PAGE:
There is something deeply French, in the widest sense of the term, in this proposed charter. The approach springs from civil law, Catholic and even Cartesian inspirations: that there are abstract values and universalistic rules to which the complexity of the human experience must be adapted – in contrast to the common-law approach, whereby the law emerges from real-life situations and evolves over time.

Fitting reality to concept, rather than the other way around, has contributed over the past 50 years to the existential debates over Quebec’s identity – debates that have also played out in federal politics with the Charter of Rights and Freedoms and vocabulary such as “distinct society” pushed by Quebec politicians.

Quebec seeks singular identity in a polyglot world – The Globe and Mail.

Daily round-up on Charte des valeurs québécoises

Usual daily round-up, starting with expression of concern from Prime Minister Harper:

Charte des valeurs: «le gouvernement souverainiste cherche la chicane avec Ottawa», dit Harper | Stéphanie Marin | Politique.

Followed by a nice contrast piece between PM Harper’s caution and Liberal Leader Justin Trudeau’s forthright and clear position, and where he drew parallels between MLK’s I have a dream speech and the implied segregation of the proposed Charter. This of course inflamed some of the Quebec intelligentsia and politicians, but Trudeau has a point:

A tale of two politicians: Harper and Trudeau wade into controversial Quebec issue

And the réplique (and ongoing sensitivity about the Trudeau legacy and family) in Quebec:

Charte des valeurs: Lisée lance un appel au calme

The Quebec Liberal Party seems to be holding to its position against the proposed Charter:

Signes religieux: Couillard réaffirme la position traditionnelle du PLQ

And lastly – if you have lasted this long – short commentary by Charles Taylor, one of the leading philosophers and thinkers on multiculturalism, and how he despairs of the political class and its limited world view:

La question est de savoir qui va rédiger cette charte. Si c’est rédigé par l’Assemblée nationale actuelle, je n’en veux pas. [gras] Ce sont des gens qui ont des idées tellement bornées…dans la plupart des cas. Ça me fait pleurer comme Québécois d’entendre ce qu’eux entendent par laïcité.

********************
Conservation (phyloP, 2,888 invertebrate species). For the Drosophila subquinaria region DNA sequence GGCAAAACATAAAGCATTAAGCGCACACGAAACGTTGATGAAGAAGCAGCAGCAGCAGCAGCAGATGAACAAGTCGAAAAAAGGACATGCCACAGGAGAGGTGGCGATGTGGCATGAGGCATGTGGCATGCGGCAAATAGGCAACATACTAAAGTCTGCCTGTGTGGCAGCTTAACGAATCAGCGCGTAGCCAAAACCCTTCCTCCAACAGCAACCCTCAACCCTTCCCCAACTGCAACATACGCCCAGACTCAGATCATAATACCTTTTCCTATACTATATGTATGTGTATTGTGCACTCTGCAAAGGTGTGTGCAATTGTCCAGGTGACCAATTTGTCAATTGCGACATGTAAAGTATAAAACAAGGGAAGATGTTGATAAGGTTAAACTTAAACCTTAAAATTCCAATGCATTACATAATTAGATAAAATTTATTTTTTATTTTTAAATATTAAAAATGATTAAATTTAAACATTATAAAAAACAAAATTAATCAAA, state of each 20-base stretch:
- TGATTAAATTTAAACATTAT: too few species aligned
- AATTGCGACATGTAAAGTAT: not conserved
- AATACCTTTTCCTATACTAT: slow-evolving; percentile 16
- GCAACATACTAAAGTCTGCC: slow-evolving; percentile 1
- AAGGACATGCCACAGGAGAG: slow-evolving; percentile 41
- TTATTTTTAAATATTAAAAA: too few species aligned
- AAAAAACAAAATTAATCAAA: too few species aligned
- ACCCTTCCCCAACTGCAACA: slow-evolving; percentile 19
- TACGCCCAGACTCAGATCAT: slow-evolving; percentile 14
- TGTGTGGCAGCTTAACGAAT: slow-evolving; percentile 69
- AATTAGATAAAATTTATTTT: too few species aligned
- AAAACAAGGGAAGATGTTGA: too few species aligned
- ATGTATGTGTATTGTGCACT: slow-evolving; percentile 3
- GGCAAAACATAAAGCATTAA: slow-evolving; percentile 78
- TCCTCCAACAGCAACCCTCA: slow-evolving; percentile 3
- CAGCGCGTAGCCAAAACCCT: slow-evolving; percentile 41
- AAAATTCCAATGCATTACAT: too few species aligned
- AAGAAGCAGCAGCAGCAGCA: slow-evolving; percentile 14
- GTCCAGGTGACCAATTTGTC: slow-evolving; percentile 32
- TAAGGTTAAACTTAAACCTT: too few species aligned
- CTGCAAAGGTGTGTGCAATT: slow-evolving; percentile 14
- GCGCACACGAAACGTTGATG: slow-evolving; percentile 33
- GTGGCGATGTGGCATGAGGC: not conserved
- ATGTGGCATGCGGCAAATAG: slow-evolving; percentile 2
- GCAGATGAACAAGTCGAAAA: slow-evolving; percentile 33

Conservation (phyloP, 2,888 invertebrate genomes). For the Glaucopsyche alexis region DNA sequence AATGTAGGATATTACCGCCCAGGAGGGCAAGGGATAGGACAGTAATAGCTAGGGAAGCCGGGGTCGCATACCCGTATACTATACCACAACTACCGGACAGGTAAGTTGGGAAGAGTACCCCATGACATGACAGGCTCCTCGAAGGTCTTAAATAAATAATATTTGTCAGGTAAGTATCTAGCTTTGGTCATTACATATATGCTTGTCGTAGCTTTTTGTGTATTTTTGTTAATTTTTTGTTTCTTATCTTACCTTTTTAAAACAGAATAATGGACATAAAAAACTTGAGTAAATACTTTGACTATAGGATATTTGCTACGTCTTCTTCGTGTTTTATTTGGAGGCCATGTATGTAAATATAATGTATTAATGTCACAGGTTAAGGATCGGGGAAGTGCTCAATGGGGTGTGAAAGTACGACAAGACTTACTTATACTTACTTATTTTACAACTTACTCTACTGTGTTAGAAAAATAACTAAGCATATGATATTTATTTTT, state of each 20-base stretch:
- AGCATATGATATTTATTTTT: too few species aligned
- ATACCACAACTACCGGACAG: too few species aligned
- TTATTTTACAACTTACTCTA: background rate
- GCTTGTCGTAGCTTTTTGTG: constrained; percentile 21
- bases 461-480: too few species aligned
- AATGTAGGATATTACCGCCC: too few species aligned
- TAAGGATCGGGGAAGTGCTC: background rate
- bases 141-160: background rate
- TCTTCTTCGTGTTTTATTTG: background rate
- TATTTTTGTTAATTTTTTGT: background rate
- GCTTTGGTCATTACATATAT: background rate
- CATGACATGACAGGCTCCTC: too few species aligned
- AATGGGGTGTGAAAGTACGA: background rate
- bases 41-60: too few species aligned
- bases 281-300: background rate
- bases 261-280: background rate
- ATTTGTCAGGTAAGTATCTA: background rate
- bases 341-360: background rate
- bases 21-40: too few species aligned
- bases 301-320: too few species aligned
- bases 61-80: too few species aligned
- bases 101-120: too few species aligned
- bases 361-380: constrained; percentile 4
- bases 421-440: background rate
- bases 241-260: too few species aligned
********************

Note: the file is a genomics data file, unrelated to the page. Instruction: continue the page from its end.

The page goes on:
Les fines nuances de Charles Taylor

One Canada vs. the multicultural mosaic – Local – The Prince Albert Daily Herald

Commentary by Salim Mansur, one of the critics of Canadian multiculturalism, building upon former Prime Minister Diefenbaker’s vision of “unhyphenated” Canadian identity.

Mansur mischaracterizes Canadian multiculturalism as being anything goes, all cultures equal etc. He fails to acknowledge that recognizing other cultural identities within common Canadian legal and other frameworks, integration can be enhanced as it is not an absolute either/or requirement. Again, while cultural expressions like food and folklore, or a general tolerance for religious symbols (save the niqab), these all take place within a Canadian context. Yes, there are excesses, some individuals and groups push for more, but major deepening of multiculturalism to allow religious based family courts or funding for faith-based schools were rejected). The Canadian model works better than any of the European models with range from unitary (France) to deep multiculturalism (Holland at one time).

He is right, of course, that today’s world – free communications, specialty TV channels, cheap travel – make it easier for people to maintain their identity of origin. And he is right to flag the risks of excessive accommodation to overall integration.

Not a balanced article but one view.